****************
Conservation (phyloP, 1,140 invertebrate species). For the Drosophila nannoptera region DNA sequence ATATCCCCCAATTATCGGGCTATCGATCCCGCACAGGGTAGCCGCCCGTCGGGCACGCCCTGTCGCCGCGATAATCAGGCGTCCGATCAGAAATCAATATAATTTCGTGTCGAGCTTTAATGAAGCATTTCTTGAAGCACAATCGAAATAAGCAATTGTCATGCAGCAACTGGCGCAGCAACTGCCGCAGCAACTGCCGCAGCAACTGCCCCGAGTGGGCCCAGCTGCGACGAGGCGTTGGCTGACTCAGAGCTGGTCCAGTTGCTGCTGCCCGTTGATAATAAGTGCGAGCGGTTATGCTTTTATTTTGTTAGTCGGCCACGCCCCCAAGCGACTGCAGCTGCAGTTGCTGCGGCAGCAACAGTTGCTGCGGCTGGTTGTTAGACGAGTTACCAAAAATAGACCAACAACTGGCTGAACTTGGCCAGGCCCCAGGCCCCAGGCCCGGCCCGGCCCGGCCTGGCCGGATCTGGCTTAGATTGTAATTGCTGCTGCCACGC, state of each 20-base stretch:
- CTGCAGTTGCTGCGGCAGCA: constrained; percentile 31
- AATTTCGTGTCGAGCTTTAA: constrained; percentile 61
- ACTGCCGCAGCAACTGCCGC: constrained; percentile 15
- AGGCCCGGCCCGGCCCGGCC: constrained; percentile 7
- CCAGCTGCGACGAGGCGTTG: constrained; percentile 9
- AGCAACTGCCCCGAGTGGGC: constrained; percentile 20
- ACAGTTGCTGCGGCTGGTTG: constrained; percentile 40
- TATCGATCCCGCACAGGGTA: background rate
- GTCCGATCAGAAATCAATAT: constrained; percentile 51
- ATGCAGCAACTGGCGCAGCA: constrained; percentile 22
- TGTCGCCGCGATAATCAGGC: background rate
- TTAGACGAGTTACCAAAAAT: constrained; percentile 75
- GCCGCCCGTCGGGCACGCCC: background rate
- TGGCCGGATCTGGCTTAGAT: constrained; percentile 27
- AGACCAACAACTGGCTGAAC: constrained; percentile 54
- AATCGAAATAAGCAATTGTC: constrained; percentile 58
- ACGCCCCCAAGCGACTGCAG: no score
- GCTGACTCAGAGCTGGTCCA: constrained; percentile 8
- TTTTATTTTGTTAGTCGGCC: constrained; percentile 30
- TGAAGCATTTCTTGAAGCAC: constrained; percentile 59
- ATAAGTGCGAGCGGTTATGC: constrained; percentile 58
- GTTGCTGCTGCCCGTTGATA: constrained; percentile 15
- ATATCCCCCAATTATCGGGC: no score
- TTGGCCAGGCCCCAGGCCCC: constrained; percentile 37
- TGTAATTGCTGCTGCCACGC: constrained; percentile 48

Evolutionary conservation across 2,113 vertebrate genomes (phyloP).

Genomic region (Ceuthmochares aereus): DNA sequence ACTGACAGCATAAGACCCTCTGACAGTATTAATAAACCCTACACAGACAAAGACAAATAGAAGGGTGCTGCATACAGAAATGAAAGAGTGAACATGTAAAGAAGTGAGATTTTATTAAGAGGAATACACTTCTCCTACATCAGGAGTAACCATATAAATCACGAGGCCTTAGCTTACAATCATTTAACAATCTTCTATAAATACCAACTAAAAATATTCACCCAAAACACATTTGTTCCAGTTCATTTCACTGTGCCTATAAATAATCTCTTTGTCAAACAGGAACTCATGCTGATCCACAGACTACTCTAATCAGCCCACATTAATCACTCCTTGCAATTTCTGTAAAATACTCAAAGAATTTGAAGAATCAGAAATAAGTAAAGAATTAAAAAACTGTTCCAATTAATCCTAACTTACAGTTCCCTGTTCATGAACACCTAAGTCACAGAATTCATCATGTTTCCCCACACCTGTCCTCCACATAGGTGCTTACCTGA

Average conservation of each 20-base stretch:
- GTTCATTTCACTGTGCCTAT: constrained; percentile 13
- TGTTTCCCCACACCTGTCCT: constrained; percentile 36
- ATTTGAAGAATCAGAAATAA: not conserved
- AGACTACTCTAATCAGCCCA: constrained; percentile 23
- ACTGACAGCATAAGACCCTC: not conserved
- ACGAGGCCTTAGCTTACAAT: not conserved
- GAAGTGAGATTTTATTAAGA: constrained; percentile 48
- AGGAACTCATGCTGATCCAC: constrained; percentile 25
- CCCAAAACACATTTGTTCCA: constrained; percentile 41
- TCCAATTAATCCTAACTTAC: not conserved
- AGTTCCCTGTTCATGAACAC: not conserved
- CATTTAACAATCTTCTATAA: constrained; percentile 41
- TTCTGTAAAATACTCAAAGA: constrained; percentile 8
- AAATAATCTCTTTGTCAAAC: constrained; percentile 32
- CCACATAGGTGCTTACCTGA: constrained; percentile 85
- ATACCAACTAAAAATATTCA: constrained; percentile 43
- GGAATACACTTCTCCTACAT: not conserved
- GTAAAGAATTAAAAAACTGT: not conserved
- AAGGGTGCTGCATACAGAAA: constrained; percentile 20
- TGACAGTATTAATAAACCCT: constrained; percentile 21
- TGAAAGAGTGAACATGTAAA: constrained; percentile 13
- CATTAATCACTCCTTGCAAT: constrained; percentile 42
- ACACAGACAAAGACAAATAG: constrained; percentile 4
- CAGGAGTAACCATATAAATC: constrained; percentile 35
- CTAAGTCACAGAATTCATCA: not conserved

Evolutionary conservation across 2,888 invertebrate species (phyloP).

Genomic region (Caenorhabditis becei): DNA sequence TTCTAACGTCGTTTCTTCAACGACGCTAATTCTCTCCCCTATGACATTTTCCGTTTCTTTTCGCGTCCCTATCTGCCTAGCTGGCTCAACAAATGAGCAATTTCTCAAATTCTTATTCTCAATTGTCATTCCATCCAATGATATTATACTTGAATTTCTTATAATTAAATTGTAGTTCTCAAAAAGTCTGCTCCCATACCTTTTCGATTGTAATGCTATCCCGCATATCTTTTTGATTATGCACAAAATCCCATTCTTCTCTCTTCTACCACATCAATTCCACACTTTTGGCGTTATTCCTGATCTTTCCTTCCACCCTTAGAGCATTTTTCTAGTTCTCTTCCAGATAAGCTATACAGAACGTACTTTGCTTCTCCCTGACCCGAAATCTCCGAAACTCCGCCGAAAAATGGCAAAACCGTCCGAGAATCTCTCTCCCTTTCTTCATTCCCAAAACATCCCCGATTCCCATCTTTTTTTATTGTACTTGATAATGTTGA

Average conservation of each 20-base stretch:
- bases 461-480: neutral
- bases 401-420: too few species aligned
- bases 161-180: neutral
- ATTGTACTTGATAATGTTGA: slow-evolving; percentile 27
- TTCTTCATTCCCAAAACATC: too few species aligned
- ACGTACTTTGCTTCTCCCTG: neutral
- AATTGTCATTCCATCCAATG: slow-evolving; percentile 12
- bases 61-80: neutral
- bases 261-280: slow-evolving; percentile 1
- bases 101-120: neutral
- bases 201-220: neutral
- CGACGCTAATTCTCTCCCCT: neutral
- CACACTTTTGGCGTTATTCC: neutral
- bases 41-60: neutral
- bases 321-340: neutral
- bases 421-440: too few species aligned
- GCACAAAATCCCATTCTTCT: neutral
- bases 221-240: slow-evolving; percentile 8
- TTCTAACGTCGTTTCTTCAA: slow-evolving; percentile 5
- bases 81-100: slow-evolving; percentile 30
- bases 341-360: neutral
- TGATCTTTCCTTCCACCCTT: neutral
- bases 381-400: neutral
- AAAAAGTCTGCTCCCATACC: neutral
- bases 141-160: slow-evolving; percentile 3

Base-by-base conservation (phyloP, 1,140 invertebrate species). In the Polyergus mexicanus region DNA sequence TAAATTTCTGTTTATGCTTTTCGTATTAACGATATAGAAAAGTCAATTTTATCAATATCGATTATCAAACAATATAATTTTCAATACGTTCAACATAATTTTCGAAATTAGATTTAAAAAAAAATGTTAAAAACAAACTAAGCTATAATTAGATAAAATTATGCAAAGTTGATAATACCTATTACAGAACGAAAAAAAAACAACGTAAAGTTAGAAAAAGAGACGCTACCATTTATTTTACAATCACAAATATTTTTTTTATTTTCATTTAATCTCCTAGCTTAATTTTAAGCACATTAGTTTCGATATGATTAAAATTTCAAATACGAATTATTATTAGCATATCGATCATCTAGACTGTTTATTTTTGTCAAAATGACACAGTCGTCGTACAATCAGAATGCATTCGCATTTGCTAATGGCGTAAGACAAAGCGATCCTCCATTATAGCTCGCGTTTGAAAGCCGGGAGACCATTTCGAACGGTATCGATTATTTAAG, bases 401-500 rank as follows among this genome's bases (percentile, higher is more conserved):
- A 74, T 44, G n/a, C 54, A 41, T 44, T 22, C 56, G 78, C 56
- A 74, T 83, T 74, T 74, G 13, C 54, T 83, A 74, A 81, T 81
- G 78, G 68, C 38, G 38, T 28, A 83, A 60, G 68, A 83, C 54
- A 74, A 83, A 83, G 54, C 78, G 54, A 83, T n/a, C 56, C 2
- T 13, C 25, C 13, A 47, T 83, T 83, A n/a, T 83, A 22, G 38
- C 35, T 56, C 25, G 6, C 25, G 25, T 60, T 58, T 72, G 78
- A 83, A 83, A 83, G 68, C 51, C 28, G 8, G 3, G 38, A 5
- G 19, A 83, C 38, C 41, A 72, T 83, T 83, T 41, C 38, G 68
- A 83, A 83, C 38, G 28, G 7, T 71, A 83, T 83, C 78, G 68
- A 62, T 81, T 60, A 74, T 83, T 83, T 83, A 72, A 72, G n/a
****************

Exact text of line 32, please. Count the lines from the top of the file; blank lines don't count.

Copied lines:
- ATTTGAAGAATCAGAAATAA: not conserved